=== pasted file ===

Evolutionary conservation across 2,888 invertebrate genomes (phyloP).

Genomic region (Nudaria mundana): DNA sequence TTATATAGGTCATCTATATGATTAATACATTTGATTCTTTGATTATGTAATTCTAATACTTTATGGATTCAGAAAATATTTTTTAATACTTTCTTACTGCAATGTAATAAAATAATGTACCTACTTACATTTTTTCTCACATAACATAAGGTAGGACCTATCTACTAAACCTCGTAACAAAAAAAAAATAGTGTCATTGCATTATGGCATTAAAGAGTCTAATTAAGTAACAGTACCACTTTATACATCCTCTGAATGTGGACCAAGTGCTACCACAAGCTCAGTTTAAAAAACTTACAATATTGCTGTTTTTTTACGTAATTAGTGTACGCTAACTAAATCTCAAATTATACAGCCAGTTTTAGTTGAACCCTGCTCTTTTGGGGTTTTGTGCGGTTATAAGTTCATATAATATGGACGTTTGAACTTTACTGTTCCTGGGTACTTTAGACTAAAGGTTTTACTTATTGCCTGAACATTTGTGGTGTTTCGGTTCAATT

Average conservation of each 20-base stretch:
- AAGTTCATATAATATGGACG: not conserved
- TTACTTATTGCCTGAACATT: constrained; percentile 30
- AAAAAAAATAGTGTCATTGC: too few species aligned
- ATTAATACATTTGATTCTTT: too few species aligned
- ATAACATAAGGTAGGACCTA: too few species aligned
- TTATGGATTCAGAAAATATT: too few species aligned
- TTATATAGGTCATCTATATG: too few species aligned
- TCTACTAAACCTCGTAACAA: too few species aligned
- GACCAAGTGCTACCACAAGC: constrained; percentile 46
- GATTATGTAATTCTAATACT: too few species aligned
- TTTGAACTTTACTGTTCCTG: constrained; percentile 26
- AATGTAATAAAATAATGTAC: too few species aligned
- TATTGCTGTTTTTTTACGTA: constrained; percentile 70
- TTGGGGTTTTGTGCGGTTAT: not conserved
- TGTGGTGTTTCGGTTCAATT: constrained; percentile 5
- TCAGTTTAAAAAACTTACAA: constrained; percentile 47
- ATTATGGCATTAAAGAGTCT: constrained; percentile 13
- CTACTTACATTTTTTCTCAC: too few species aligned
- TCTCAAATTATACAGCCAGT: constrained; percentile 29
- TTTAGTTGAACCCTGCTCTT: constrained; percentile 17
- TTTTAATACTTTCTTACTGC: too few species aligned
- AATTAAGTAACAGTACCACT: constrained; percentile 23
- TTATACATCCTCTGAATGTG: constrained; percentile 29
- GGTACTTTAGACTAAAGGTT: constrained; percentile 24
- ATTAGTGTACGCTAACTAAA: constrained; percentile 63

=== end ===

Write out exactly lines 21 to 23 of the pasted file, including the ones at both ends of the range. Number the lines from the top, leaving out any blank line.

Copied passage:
- CTACTTACATTTTTTCTCAC: too few species aligned
- TCTCAAATTATACAGCCAGT: constrained; percentile 29
- TTTAGTTGAACCCTGCTCTT: constrained; percentile 17